Eddie Bauer? Yep, lifetime warranty on "everything they sell". Not sure if they still do it, but when I bought my Swiss Army Watch in 1991, that was their policy. I paid about 30% MORE to buy the watch there specifically for that reason. When the watch died last year and was unable to be repaired, I called them (still had the original receipt). They said "send it in", I did, and they sent me a store credit for the full purchase amount. That is EARNING my business. Honestly, I understand companies having limited warranties, because nothing lasts forever (like my sunglasses, my watch, and Raymond's Jeep), but companies need to state their policy, and stick to it. In Oakley's case, they suck, and I'm done with them. In EB's case, they'll get a lot MORE of my money now. In Raymond's case, Chrysler knows they put out crap, but they're weaseling out of making it right over a couple hundred bucks.

Raymond, what what your opinion of Chrysler be had they said they'd fix it, or even SPLIT the cost with you?

Last tidbit, bought a Kenmore Microwave from Sears. It died after a year, but were it the magnetron, it would still be under warranty. I called Sears, they sent out a repairman, I paid the $75 service charge, and he says "it's the control board". I said "well everything works, but it doesn't heat. That points to bad magnetron. He said "nope, it's control panel".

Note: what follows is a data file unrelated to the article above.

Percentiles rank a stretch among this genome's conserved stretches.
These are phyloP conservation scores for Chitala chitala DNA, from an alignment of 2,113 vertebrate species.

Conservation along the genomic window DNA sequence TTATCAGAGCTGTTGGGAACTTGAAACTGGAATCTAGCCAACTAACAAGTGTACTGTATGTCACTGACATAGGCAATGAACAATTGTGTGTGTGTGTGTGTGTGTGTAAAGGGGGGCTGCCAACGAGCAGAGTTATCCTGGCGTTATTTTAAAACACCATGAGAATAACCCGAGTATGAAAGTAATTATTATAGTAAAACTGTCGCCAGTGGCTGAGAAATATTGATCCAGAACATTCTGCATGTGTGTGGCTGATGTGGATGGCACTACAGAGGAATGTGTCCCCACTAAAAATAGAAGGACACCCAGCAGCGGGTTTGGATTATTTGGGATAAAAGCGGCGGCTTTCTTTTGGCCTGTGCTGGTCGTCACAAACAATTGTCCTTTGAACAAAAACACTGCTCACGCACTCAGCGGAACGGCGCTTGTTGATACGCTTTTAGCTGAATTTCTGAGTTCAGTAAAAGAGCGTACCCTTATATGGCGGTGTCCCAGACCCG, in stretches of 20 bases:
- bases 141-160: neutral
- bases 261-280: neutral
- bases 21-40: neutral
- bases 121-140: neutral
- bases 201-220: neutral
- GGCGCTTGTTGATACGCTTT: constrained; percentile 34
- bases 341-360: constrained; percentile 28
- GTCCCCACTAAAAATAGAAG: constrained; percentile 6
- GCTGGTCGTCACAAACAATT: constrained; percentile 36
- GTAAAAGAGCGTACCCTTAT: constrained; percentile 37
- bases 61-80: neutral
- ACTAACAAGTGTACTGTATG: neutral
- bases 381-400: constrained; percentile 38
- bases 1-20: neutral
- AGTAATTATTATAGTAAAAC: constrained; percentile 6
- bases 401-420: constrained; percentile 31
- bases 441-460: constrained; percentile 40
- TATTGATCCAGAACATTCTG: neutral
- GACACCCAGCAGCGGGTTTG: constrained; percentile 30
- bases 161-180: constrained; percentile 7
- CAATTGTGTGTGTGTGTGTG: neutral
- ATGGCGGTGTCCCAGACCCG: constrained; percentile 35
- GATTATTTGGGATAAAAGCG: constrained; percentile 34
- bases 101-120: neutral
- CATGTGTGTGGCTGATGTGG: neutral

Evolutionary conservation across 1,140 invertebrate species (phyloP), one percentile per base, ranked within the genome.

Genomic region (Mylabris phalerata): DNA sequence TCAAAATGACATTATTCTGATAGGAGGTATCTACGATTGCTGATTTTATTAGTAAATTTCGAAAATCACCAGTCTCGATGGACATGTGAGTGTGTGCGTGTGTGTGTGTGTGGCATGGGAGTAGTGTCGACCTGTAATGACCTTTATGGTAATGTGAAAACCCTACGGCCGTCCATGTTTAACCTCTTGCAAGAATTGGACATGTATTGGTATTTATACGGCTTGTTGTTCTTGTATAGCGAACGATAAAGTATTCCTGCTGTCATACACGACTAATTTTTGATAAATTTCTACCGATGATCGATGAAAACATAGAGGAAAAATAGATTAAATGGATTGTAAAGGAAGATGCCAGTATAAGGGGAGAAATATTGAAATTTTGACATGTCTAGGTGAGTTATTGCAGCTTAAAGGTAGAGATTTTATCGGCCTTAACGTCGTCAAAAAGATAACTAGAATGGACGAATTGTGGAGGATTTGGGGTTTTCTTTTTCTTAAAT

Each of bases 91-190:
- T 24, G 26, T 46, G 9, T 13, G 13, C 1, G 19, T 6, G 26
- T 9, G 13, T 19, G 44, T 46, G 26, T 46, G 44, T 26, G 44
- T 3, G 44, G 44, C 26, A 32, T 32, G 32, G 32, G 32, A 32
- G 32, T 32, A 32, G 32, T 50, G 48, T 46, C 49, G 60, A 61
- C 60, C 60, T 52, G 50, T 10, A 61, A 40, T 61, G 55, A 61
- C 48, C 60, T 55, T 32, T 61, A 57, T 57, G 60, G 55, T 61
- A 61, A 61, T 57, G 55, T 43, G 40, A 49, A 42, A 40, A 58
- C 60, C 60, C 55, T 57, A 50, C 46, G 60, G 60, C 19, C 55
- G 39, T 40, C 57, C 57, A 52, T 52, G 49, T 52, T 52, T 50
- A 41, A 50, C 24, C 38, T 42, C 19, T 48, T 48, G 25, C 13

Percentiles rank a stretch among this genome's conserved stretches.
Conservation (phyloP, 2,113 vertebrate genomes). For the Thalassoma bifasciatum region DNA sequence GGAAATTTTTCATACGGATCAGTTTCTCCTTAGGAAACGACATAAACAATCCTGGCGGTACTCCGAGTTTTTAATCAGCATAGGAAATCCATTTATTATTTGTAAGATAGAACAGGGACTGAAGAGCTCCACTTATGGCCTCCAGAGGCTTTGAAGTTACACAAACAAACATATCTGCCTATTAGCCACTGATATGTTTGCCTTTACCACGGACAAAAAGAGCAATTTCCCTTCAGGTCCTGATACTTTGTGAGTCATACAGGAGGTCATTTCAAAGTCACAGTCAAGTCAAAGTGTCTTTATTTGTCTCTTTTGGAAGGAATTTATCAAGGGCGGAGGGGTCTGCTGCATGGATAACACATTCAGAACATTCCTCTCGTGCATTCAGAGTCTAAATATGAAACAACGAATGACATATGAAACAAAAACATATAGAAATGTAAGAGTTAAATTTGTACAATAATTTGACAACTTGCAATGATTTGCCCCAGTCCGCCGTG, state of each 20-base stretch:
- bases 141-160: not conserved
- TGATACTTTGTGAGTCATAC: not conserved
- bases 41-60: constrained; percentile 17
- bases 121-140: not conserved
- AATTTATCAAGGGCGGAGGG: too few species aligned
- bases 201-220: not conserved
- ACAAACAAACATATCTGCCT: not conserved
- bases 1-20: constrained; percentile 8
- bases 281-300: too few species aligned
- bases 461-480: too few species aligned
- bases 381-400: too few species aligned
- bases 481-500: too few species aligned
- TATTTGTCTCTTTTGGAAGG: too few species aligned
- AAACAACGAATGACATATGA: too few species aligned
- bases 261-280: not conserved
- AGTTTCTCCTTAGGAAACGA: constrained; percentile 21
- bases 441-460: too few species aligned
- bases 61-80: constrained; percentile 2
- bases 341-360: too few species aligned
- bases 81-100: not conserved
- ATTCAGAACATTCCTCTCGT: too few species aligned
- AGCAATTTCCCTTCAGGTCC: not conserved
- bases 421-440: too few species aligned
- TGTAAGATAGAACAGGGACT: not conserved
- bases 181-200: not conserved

I found a place that will refurb a control panel, sent it off, and lo and behold the guy calls and says "nothing wrong with this control panel, it's good". He then took the time to walk me through testing the components on the microwave, and guess what? Bad Magnetron. I call sears, and they say "well we can send the guy back out, but it will be another $75 service charge, and if it does prove to be the Magnetron, it will be a $150 installation charge, even though the part is covered under warranty"

I buy a Magnetron off ebay, put it in, and it works. I then call Sears, tell them to refund the service charge since their tech obviously didn't know what the hell he was doing, and add that if they DON"T refund the money, I'll simply contest the service call charge with my credit card company. They admitted that was reasonable, refunded the service charge, and while I certainly wasn't happy, they did enough to avoid losing me as a customer.